Darrell A. Dromgoole, Associate Professor and Extension Specialist, Texas A&M AgriLife Extension Service.
Scott Cummings, Associate Department Head and Program Leader; Professor and Extension Specialist, Texas A&M AgriLife Extension Service.
There is no doubt that evidence based programs have the ability to yield positive clientele change in research settings and has prompted tremendous enthusiasm among Extension educators. However, knowledge about how best to take interventions that have been developed and tested in research settings to scale in a local Extension educational setting is considered deficient by some researchers (Fixxsen, Naoom, Blase, Friedman & Wallace, 2005; Spoth et al., 2013; Wanderman et al., 2008). Numerous challenges in attaining high quality replication of evidence-based programs have been identified by numerous researchers (Greenburg, 2006; Lewis et al., 2012; Rogers, 1995).
Transitioning programs from the stage of initial design and testing to large-scale county level implementation is critical. Implementation is defined as a purposeful set of activities undertaken to incorporate defined teaching points that are linked to program objectives and evaluation. Therefore, having a well-defined implementation strategy increases the chances of program success, leading to positive clientele change (Powers et al., 2015).
The topic of program implementation, though referred to by some authors (Duttweiler & Dayton, 2009), has not received the intense analysis that other topics such as program evaluation has faced. Although most organizations such as Texas A&M AgriLife Extension has developed detailed plans for the implementation of evidence based programs, the level of actual adherence or program fidelity to these plans are critical.
At the heart of implementation is the concept of program fidelity, defined as the degree to which a program is implemented as originally planned. Program fidelity consists of five main dimensions: adherence, dosage, quality of delivery, participant responsiveness, and program differentiation (Dane & Schneider, 1998):
Understanding whether or not a program was implemented correctly allows Extension educators to more accurately interpret the relationship between the program and observed outcomes (Durlak, 1998; Gresham & Gansle, 1993; Moncher & Prinz, 1991). Implementation research also helps Extension educators more accurately describe program components and their associated degree of program fidelity, fostering more accurate replication of the intervention (Duerden & Witt, 2012). Without a clear understanding of these issues, difficulties can arise when replicating previously successful programs because Extension educators will lack information regarding how best to implement the program and the degree of fidelity needed to produce observed outcomes (Backer, Liberman, & Kuehnel, 1986).
Table 1 below illustrates a program implementation map for an evidence-based program:
Table 1 Program Implementation Map for Evidence Based Programs.
Effective implementation of evidence-based programs requires Extension educators to clearly understand what a program is supposed to accomplish and how it should be put into practice. When evidence based programs, educational components are altered or educational activities are not sequenced in the recommended manner they are no longer evidence-based programs. Understanding whether or not a program was implemented correctly allows Extension educators to more accurately interpret the relationship between the program and observed outcomes (Durlak, 1998; Gresham & Gansle, 1993; Moncher & Prinz, 1991).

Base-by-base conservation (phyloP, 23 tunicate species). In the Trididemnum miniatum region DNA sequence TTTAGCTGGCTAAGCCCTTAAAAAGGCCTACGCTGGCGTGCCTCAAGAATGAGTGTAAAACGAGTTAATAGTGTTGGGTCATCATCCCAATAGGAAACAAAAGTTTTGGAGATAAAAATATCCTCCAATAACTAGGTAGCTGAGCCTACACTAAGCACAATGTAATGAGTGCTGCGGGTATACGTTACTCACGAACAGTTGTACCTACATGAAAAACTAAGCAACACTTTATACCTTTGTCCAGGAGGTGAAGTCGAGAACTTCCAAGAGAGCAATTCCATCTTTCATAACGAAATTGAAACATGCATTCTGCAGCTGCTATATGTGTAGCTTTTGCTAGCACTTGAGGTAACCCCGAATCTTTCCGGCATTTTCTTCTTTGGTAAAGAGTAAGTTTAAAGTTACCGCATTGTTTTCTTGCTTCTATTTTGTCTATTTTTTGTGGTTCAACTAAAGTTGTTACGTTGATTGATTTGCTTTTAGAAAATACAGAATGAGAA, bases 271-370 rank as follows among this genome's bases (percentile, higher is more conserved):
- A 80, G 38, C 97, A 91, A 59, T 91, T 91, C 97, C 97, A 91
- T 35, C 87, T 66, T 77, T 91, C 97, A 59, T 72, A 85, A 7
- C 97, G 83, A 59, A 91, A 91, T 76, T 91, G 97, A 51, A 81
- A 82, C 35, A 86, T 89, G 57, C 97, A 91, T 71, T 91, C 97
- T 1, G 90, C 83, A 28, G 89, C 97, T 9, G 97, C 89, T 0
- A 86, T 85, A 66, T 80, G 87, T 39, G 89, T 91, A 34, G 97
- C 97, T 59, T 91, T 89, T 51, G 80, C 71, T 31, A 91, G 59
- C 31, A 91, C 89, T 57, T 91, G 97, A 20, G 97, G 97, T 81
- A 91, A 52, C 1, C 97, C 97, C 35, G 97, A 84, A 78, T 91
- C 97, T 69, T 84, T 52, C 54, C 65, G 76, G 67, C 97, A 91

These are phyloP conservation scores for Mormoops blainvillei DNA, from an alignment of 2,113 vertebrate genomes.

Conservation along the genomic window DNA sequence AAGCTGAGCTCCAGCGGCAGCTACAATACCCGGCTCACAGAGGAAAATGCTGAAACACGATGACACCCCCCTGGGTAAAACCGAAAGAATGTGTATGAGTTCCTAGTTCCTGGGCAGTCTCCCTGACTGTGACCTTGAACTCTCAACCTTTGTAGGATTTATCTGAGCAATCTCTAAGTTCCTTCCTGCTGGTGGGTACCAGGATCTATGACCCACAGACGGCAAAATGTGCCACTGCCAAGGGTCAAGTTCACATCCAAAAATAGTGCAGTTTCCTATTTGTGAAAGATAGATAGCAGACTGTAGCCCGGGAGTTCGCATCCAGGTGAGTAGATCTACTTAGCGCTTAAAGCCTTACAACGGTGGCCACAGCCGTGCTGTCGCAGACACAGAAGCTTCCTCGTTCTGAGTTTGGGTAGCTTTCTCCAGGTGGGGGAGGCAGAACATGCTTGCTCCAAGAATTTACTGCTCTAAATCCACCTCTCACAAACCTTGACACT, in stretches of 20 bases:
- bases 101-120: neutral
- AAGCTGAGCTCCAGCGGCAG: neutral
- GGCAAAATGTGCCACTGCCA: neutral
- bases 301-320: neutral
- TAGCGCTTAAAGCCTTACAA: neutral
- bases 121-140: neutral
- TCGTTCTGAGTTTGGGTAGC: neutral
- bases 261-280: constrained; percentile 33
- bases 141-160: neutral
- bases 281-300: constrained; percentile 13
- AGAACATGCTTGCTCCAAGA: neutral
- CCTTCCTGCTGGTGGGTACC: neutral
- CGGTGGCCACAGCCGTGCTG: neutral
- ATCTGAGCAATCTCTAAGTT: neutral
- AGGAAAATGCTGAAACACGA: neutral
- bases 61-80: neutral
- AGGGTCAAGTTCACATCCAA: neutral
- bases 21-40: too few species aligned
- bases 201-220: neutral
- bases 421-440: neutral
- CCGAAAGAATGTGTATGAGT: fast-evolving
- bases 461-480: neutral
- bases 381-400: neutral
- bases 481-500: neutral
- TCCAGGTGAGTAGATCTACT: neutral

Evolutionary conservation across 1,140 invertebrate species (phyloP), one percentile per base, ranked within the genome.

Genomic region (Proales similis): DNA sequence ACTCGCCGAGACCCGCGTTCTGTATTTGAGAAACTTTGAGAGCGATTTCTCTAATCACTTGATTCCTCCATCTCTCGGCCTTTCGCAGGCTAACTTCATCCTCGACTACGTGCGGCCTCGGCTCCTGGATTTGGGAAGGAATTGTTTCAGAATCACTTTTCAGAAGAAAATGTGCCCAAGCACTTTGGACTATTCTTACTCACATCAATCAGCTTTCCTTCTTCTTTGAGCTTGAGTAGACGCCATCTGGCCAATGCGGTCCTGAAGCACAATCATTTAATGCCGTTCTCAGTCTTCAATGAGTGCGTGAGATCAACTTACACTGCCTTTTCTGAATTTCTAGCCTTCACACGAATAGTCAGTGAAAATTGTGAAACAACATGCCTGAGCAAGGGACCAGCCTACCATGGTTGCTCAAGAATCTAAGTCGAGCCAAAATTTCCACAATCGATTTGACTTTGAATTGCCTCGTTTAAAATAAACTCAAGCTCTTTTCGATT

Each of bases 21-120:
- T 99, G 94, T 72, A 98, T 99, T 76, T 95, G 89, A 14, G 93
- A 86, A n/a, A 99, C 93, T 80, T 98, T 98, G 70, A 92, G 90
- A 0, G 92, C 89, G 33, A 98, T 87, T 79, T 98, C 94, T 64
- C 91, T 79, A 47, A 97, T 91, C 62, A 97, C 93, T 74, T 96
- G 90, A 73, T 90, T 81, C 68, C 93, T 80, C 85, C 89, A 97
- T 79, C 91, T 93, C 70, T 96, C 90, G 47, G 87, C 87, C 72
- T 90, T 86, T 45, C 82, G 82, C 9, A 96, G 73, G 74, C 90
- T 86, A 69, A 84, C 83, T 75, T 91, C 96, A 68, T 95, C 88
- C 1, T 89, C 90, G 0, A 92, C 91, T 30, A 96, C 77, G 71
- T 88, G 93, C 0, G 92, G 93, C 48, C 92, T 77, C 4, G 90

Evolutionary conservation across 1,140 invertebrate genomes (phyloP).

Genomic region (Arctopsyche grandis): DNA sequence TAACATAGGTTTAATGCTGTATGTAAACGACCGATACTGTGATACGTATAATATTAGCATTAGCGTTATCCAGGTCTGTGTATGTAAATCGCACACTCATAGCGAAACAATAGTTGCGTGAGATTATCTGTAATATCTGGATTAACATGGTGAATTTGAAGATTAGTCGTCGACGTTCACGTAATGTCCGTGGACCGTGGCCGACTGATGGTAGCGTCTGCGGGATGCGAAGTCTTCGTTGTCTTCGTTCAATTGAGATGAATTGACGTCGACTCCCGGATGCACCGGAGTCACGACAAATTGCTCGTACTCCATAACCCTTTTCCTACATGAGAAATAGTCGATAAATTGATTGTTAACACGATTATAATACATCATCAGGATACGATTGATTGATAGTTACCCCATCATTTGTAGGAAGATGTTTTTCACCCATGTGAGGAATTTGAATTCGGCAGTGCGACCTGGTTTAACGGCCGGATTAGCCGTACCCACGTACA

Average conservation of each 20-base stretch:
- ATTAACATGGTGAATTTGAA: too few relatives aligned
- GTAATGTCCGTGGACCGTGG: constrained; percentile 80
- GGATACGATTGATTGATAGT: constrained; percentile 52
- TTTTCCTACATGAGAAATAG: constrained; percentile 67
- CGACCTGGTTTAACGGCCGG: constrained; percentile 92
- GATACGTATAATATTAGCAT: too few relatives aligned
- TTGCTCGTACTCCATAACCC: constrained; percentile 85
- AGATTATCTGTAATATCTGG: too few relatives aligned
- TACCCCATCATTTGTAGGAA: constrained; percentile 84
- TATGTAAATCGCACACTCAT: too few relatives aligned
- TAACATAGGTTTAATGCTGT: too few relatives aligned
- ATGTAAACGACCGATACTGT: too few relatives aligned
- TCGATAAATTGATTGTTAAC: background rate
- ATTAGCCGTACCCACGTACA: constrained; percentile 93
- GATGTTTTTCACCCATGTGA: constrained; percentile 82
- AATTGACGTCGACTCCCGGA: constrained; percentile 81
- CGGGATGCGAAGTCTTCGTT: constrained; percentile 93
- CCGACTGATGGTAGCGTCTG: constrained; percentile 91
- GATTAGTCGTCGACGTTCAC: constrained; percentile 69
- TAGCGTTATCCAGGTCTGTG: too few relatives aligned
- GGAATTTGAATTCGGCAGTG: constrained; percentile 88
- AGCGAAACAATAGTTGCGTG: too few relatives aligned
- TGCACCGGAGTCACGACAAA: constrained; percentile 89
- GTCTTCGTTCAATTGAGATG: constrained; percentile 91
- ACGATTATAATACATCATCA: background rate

Implementation Theory is one of the most important, and at the same time most neglected, aspects of Extension education. This is unfortunate due to the benefits related to quality program implementation such as:
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Fixsen, D. L., Naoom, S. F., Blase´, K. A., Friedman, R. M., & Wallace, F. (2005). Implementation research: A synthesis of the literature. Tampa, FL: University of South Florida, Louis de la Parte Florida Mental Health Institute, The National Implementation Research Network (FMHI Publication #231). Available at: http://nirn.fmhi.usf.edu/resources/ publications/Monograph/pdf/monograph_full.pdf
Lewis, K., Lesesne, C., Zahniser, S. Wilson, M., Desiderio, G., Wandersman, A. & Green, D. (2012). Developing a prevention synthesis and translation system to promote science-based approaches to teen pregnancy, HIV and STI prevention. American Journal of Community Psychology, 50, 553–571.
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Powers, J., Maley, M., Purington, A., Schantz,K, & Dotterweich, J. (2015) Implementing Evidence-Based Programs: Lessons Learned From the Field, Applied Developmental Science, 19:2, 108-116, DOI: 10.1080/10888691.2015.1020155
Rogers, E. M. (1995). Diffusion of innovations (4th ed.). New York: Free Press.
Spoth, R., Rohrbach, L. A., Greenberg, M., Leaf, P., Brown, C. H., Fagan, A. … Society for Prevention Research Type 2 Translational Task Force. (2013). Addressing core challenges for the next generation of type 2 translation research and systems: The translation science to population impact (TSci impact) framework. Prevention Science, 14(4), 319–351.
Wandersman, A., Duffy, J., Flaspohler, P., Noonan, R., Lubell, K., Stillman, L., Blachman, M., Dunville, R., & Saul, J. (2008). Bridging the gap between prevention research and practice: The Interactive Systems Framework for dissemination and implementation. American Journal of Community Psychology, 41, 171–181.